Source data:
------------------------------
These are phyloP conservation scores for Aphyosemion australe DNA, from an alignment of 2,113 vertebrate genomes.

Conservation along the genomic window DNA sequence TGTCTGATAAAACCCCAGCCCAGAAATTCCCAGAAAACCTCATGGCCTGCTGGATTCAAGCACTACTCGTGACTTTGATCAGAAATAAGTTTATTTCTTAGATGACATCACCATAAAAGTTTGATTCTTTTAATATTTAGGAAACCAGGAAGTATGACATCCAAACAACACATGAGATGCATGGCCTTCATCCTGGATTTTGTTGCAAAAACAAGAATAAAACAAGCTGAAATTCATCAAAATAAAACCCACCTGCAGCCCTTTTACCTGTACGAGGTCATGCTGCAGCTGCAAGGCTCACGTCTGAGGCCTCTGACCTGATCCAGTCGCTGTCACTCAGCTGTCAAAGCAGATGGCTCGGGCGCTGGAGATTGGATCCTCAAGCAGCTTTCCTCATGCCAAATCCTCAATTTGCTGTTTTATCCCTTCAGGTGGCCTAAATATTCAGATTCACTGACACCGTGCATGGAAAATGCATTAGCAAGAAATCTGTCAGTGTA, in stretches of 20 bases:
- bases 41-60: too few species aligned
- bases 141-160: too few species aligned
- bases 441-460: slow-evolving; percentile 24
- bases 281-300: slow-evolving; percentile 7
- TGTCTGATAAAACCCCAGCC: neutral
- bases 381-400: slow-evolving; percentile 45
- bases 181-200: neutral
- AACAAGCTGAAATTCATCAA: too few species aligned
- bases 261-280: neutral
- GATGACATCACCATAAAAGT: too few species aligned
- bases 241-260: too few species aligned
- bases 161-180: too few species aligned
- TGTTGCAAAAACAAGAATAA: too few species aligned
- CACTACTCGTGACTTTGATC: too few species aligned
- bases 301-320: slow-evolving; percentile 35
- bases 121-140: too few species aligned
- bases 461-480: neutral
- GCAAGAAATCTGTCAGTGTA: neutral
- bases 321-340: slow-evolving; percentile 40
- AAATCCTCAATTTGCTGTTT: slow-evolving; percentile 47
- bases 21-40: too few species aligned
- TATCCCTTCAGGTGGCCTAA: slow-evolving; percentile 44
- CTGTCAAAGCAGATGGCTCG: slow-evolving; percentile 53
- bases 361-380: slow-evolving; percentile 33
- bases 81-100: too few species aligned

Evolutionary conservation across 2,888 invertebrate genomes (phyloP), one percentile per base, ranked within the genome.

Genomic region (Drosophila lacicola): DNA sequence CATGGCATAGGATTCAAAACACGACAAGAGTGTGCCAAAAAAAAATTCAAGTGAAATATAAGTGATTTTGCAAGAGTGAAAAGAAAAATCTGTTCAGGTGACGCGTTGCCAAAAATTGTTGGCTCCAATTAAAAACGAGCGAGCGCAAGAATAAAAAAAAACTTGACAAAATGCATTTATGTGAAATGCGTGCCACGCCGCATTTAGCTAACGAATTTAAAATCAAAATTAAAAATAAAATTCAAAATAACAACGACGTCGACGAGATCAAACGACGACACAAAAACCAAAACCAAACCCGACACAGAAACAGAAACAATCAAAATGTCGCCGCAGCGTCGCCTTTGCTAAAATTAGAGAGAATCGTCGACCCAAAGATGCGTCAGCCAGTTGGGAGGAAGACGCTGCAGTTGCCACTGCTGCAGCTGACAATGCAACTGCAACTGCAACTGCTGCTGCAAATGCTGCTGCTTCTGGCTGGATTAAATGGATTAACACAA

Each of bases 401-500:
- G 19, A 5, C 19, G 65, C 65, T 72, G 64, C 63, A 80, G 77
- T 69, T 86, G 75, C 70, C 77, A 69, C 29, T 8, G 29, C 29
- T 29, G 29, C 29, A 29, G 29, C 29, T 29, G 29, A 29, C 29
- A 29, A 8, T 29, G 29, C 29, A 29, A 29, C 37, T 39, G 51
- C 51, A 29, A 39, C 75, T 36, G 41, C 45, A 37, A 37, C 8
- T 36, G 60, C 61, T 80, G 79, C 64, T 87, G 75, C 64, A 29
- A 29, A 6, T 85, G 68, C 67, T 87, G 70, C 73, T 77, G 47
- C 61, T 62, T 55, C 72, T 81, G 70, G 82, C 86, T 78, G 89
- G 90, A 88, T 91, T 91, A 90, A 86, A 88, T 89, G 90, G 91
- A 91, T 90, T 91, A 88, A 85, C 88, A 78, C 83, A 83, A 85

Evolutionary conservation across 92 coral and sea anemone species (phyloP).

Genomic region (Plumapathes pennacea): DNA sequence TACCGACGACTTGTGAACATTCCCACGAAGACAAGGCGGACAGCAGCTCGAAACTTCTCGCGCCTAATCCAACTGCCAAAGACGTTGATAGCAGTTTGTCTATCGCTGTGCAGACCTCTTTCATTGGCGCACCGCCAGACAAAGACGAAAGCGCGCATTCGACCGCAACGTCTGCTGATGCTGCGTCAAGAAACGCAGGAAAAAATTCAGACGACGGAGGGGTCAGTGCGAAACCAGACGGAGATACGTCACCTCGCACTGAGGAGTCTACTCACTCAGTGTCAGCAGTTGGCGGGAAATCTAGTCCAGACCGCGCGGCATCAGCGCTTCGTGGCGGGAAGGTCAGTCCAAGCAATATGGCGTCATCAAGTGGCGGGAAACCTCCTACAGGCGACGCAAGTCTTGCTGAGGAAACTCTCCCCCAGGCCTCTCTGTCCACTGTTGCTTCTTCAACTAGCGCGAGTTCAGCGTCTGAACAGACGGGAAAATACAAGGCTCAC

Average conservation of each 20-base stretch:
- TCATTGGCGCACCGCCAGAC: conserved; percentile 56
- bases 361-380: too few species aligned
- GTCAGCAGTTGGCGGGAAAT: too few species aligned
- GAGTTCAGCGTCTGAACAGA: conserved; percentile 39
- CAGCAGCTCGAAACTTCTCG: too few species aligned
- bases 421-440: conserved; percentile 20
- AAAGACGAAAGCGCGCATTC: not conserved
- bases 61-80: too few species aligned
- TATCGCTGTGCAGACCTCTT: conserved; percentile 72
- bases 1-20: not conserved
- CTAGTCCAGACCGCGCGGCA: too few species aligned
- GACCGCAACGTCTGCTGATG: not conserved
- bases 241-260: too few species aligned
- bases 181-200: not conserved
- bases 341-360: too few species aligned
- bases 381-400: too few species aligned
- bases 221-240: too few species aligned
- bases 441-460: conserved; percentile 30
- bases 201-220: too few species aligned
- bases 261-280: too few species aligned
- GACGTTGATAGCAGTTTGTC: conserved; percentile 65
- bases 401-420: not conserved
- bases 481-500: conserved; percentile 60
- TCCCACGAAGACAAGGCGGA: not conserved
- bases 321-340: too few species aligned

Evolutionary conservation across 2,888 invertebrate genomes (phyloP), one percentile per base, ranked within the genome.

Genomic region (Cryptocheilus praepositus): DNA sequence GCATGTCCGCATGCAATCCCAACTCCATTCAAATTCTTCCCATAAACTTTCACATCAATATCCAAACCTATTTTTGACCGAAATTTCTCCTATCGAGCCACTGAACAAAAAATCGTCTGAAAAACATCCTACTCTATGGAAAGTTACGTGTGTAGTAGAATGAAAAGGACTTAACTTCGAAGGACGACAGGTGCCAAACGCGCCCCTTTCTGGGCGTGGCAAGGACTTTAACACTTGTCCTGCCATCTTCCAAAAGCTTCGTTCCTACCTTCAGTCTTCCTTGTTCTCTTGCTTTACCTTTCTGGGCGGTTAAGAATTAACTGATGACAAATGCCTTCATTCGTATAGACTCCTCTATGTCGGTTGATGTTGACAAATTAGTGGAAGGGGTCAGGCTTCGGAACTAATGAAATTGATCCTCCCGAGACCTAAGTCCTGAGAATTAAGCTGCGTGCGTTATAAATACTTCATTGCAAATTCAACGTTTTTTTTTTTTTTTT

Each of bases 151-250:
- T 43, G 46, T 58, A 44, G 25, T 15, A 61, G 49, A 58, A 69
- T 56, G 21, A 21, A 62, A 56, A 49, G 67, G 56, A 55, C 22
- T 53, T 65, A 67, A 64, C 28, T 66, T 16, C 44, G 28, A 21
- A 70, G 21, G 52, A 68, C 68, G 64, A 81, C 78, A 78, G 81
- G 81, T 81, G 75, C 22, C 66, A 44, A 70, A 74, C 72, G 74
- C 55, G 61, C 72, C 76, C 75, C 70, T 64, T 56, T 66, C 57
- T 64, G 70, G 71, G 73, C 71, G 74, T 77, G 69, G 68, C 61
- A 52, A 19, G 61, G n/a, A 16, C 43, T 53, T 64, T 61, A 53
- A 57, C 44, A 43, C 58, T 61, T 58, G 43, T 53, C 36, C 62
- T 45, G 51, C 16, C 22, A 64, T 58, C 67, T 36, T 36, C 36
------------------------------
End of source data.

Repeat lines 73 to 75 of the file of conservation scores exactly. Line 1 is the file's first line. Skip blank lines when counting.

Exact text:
- T 56, G 21, A 21, A 62, A 56, A 49, G 67, G 56, A 55, C 22
- T 53, T 65, A 67, A 64, C 28, T 66, T 16, C 44, G 28, A 21
- A 70, G 21, G 52, A 68, C 68, G 64, A 81, C 78, A 78, G 81